I travel for modeling gigs. I go all over san antonio and to austin. Some trips need half a tank of gas or are to far to ride on my bicycle. I respect all of your opinions but the story is true. My family and I are from Baton Rouge among other places. While there my mom donated her car and bought a bicycle with the repair money. She and our family have been protesting gas prices ever since.

Jessica Busby said...

oh ps.when i said "vicious cycle of donating and donating and donating" I was referring to the donation of my plasma money to the gas companies and it IS vicious.

Albatross said...

They used your plasma to make tetanus vaccines? That's cool, Alan! All I do is donate whole blood.

Albatross said...

Jessica, I commend your dedication to donating plasma (selling, actually), but I still challenge the whole premise of the story, which is that this is a trend. You may be donating plasma for gas money, but, as I said, "one interview with a plasma donor does not a 'growing number of people' make".

In other words, KSAT has taken your story and tried to make more of it by suggesting that there are a lot of other people doing the same thing. I seriously doubt that. That's what I meant by a "manufactured" story.

Jessica Busby said...

Yet you should see how many cars are in the parking lot every day. As I wait to get paid for selling my plasma I sit and chat with others on where our money will go and the answer is almost always, "in the gas tank."

Albatross said...

Jessica, if that's true, then you've just done a better job of reporting than KSAT.

The Mom said...

I think you miss the point. The headline is about donating plasma, but the real story is about what our greed for oil has done to us. Jessica is a cyclist because it is a convenience on campus and downtown. She is one of a growing group of Americans who is not too lazy to get off their ga$ and ride a bike for the short trips. She and her family have ridden their bicycles over a combined 10,000 miles because of the effects of the rising cost of gasoline.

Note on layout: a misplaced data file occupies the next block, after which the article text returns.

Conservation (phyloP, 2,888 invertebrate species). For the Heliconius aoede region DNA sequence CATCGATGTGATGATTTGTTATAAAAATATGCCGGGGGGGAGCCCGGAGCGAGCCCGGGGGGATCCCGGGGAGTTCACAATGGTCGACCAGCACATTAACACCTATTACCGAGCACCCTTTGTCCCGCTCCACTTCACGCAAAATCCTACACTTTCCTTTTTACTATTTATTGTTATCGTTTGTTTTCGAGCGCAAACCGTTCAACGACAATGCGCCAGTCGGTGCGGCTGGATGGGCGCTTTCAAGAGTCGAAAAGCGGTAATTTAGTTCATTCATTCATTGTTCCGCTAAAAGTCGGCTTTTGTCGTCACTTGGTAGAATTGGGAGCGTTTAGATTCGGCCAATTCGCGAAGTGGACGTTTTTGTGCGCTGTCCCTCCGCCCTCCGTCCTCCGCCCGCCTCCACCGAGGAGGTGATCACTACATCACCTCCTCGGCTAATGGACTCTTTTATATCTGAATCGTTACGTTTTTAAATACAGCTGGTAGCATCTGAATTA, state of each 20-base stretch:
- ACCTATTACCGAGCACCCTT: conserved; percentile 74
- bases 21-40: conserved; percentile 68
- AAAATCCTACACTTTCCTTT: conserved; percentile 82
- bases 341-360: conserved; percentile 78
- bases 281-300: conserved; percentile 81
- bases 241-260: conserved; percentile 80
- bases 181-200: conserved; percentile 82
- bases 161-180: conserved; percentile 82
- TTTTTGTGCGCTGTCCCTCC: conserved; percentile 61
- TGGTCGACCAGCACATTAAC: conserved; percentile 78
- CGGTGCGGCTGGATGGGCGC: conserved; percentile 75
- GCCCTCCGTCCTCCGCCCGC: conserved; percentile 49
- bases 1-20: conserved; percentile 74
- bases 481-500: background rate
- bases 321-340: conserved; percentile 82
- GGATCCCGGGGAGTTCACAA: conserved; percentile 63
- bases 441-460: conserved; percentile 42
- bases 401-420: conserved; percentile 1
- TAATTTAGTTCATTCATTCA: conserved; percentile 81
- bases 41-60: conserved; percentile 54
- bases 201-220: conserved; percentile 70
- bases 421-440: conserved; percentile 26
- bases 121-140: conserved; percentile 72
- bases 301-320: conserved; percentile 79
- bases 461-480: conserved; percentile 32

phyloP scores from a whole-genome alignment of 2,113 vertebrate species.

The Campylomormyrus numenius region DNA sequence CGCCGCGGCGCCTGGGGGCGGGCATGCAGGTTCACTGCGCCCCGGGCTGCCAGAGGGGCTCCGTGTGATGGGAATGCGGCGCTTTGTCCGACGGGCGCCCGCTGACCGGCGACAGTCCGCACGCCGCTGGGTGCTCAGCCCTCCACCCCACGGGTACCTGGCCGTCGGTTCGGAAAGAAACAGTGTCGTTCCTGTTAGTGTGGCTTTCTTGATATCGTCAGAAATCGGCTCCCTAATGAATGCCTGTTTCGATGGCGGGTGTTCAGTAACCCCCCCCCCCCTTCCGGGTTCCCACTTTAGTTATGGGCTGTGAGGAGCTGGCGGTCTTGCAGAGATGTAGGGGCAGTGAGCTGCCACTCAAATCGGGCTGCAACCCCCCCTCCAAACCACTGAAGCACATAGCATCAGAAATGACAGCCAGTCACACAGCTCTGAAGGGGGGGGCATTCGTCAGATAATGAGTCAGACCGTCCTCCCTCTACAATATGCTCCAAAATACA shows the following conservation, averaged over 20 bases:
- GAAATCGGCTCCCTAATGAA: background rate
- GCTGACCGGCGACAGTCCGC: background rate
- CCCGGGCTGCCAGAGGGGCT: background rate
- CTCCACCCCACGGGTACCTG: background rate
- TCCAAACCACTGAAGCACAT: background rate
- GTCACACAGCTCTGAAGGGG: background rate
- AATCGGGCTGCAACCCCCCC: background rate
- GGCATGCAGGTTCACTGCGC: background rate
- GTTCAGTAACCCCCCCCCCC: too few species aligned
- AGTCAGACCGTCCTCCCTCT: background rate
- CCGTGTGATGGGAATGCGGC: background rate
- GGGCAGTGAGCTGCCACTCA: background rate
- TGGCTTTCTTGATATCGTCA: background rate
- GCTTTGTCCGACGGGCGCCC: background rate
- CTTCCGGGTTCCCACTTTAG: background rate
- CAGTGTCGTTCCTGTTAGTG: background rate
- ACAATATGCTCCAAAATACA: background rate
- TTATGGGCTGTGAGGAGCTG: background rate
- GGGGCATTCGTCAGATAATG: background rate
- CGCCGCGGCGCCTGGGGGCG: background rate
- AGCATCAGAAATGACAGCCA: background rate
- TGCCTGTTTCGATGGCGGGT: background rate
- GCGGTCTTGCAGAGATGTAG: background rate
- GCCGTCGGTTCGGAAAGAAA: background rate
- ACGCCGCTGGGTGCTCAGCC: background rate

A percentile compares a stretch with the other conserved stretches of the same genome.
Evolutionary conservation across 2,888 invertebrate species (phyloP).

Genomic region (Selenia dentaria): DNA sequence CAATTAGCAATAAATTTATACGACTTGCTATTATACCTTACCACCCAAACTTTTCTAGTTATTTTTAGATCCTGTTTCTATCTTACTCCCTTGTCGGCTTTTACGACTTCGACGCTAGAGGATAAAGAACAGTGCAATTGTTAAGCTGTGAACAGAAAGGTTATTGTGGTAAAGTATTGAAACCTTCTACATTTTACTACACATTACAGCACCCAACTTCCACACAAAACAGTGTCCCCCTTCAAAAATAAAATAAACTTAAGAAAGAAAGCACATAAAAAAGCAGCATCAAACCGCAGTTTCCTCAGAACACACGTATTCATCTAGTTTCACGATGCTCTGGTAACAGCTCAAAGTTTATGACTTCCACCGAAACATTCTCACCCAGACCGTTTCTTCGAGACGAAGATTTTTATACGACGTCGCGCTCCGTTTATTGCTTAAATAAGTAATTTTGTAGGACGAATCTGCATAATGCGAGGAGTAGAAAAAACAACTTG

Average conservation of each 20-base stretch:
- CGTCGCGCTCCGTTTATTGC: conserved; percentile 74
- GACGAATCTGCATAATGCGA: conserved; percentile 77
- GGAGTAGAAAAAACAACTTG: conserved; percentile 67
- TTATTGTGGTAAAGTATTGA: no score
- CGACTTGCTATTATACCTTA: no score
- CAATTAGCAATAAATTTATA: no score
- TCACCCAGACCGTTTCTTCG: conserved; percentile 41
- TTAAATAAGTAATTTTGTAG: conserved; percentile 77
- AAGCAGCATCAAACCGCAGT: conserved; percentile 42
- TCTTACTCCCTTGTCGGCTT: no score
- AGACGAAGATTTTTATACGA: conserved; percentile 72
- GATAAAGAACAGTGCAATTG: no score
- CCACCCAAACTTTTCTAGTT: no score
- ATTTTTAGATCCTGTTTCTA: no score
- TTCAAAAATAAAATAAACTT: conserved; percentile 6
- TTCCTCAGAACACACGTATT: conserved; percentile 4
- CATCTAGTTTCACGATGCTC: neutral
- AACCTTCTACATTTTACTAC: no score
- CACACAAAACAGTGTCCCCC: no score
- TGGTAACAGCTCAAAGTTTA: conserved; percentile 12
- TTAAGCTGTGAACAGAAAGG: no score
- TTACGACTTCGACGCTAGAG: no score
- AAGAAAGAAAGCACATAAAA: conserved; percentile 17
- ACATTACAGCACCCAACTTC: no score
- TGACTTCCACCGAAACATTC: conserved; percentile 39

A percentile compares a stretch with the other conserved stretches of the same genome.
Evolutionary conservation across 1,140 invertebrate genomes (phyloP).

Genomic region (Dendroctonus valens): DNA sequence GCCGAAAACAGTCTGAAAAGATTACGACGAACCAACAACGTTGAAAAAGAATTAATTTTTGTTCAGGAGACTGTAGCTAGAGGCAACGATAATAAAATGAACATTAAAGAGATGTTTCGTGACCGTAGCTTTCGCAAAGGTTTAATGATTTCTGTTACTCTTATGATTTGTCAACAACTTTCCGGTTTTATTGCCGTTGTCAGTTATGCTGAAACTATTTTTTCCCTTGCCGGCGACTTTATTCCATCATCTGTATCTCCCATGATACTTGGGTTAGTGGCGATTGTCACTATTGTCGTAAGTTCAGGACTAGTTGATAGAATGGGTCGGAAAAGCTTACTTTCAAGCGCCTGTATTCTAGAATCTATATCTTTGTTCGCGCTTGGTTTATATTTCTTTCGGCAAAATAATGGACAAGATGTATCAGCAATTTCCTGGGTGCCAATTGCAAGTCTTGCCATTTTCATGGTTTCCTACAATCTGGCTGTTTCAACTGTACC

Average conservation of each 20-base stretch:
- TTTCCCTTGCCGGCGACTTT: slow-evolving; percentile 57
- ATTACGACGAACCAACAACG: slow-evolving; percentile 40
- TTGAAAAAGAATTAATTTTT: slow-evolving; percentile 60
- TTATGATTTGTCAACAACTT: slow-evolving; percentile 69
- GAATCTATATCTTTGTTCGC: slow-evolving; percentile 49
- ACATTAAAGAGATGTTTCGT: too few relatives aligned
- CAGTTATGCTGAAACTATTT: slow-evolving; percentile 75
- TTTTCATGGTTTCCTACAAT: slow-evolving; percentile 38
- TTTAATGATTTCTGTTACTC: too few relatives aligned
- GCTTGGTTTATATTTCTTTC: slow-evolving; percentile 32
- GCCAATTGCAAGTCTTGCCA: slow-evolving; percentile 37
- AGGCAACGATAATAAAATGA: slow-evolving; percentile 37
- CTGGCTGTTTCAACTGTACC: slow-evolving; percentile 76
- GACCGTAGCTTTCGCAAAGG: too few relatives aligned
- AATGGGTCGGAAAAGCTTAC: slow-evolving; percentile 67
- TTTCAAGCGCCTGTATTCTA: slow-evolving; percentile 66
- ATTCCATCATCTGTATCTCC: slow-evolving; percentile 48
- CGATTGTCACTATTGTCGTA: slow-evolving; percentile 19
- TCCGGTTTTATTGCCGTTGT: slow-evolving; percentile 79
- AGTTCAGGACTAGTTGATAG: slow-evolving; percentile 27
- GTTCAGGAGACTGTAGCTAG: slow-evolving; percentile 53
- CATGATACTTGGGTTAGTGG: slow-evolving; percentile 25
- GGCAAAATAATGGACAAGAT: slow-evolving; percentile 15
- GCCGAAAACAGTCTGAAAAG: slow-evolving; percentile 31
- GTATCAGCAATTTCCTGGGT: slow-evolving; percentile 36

If you watch the story carefully, you will see her face light up when she talks about driving her car, “air-conditioning” she says longingly. This is because when she was almost old enough to get her driver’s license her mother announced she was donating the family car, a fabulous gas-sucking oil-burning hotrod convertible Firebird, to the Kidney foundation, and the family would all ride bicycles. This began on July 4, 2005 in Baton Rouge Louisiana, continued through two hurricanes and all of the crisis, and the reconstruction. Upon moving back home to San Antonio the family’s boycott ended, for a short while. Within 6 months the family returned to strictly cycling and public transportation.

As Jessica and her older brother graduated and began working they wanted cars. Consequently, the also got what everyone else who drives is also getting. Sucked dry.

Mom and little brother are still on bikes, commuting daily to work and school, groceries, shopping, outings, etc, and admit to copping an occasional ride. Refusing to participate in a oil-driven economy is very liberating. Strange, but true. You ought to try it.

jessica busby said...

your right albatross

Anonymous said...

This kid is my niece. She actually sells her plasma for gas money- no joke. I keep telling her to get a job, but she doesn't really want to... I've thought about joining her but I'm afraid of needles!

Wiley said...

I lived in Baton Rouge and spent time with the Busby family. The car she is refering to was donated and mother Busby did ride a bike to work. In fact this bike was stolen and then replaced by a gentleman who saw a news segment about the crime.I have donated myself.Jess may be refering the vicious cycle to the fatigue after donation and hydrating yourself before the process.

Semen Rendi said...
This comment has been removed by the author.